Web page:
The release of the video capturing Philando Castile’s death at the hands of police officer Jeronimo Yanez has confirmed what many on the Left and Right have stated about the incident from the start: the killing cannot be justified.
After Castile was pulled over, he carefully announced to Yanez that he was legally carrying a weapon, and was only reaching into his jacket pocket for his drivers’ license. Yanez told Castile not to pull out his gun. Castile confirmed he was not going to do so, then continued reaching into his jacket pocket as he had been instructed. Yanez warned him again, shouting this time, then opened fire.
We will never know for certain what was going through Yanez’s mind as he pulled the trigger, but the information we have indicates that his fear, real though it may have been, was not reasonable, and unreasonable fear can never justify the use of force.
Philando Castile Did Everything He Should Have
Reason compels us to acknowledge that it was unlikely that Castile, a school cafeteria worker who had no history with Yanez, had it out for him from the start. A man with nefarious intentions toward Yanez would also be unlikely to state openly that he was carrying a gun, as Castile did.
It is far more likely that Castile was doing exactly what concealed carriers are instructed to do in his situation: he let Yanez know he was carrying a weapon for the express purpose of avoiding escalating tension. Yanez, after all, would have been taken aback if he saw the weapon without knowing it would be there, and Castile assuring him that he was reaching for his wallet, not his gun, would keep Yanez from deciding he had to shoot to protect himself.
Even the measured wording of Castile’s statement—“Sir, I have to tell you that I do have a firearm on me”—suggests a conscientious attempt to clarify what is happening far more than it does a threat. Contra Yanez’s peculiar contention, marijuana odor does nothing to change this calculus. Merely stating that one has a weapon, even to a police officer, in the absence of any real indicator of danger, is not a crime in a country that guarantees its citizens the right to bear arms.
Not only was Castile’s carrying a weapon and making Yanez aware of it not a crime, it was legally protected. The danger present in being a police officer—and I do not underestimate how real that danger is—does not trump the law or constitutional rights. Indeed, the opposite must be the case in a free society.
Police Power Is Not Unlimited
Police officers are empowered to act upon reasonable fear of imminent danger to protect themselves, with reasonable being the operative word. Fear itself is not sufficient, as it can be based on just about anything—including, yes, skin color. The fact that distinguishing between reasonable and unreasonable fear is a heavy and difficult question is why it takes a noble person to be a good police officer.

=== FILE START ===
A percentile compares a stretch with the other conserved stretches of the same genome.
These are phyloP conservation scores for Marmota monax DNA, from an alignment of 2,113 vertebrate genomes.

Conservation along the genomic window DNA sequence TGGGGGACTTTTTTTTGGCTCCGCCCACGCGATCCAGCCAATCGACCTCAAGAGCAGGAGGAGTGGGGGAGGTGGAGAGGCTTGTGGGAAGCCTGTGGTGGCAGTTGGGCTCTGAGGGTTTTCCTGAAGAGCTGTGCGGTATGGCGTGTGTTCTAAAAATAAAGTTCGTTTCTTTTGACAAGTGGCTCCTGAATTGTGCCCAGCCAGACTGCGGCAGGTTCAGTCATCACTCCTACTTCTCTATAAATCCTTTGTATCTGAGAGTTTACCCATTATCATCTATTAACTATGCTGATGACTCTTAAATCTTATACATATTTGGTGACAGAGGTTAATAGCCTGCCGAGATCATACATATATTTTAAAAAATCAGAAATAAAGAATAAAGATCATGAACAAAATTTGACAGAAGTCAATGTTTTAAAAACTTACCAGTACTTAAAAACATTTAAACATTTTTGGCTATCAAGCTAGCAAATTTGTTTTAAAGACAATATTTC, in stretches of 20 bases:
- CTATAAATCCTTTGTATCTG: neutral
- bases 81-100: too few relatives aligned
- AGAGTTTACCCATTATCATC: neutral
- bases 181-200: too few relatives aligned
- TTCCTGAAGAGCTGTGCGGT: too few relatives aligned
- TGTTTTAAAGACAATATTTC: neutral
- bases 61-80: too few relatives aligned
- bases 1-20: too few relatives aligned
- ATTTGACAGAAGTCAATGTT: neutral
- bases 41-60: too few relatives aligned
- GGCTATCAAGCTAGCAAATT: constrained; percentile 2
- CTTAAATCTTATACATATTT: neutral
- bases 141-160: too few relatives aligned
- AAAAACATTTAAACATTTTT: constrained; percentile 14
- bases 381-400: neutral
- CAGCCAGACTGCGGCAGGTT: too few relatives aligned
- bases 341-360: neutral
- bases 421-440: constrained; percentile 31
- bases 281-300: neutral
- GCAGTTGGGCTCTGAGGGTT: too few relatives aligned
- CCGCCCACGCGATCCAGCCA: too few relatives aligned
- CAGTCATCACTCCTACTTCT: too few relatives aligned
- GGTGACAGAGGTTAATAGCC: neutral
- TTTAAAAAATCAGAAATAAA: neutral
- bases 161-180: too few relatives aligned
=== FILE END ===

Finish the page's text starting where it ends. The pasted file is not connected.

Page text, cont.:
Proper law enforcement requires both courage and wisdom to stare down danger and continue to uphold the law while doing so. Men placed in this position of power who do not have the ability to judge these situations well will harm innocent people, and when this happens those responsible must be held as accountable as anyone else.
Even if Yanez’s fear was real and not at all informed by prejudice, it was still not reasonable, and it still caused him to wrongly shoot a man who had committed no crime, for the simple fact that the man’s legal exercise of a constitutional right made him uncomfortable. For that he should be facing jail time. It is hard to fault those who demonstrate in protest. This sort of affair has been sparking outrage in this country since 1770, and I don’t think even John Adams in all his honor and skill would have found it in himself to defend Yanez in this instance.
Our Rights Are Meaningless If Not Protected
This is an event that conservatives and libertarians, if we are true to our principles, must speak on. Castile committed no crime. He was, by all accounts, a decent man whom his community loved. Indeed, he seems to have been exactly the sort of man that our Second Amendment exists to protect and empower—a “good guy with a gun.” And he was killed for it. He was killed simply because a police officer believed his lawful possession of a handgun to be too dangerous for his own liking.
If this standard goes unchallenged, and we establish the legal precedent that a civilian’s possession of a weapon makes him a threat that can be countered with the highest level of force, then it matters not what happens in our legislatures in the debate over gun rights. The right to bear arms will be meaningless, a mere sentiment that can be blown away by the state at any time its agents like.
The Second Amendment’s guarantee of a fundamental right to self-ownership and self-defense, including against a tyrannical state, is necessary. But if it does not protect citizens like Castile from having those rights violated, or hold accountable the agents of the state who violate those rights, then it means nothing and protects no one. The assault on Castile’s rights—to his life, his liberty, and yes, his right to bear arms—is an assault on all of us.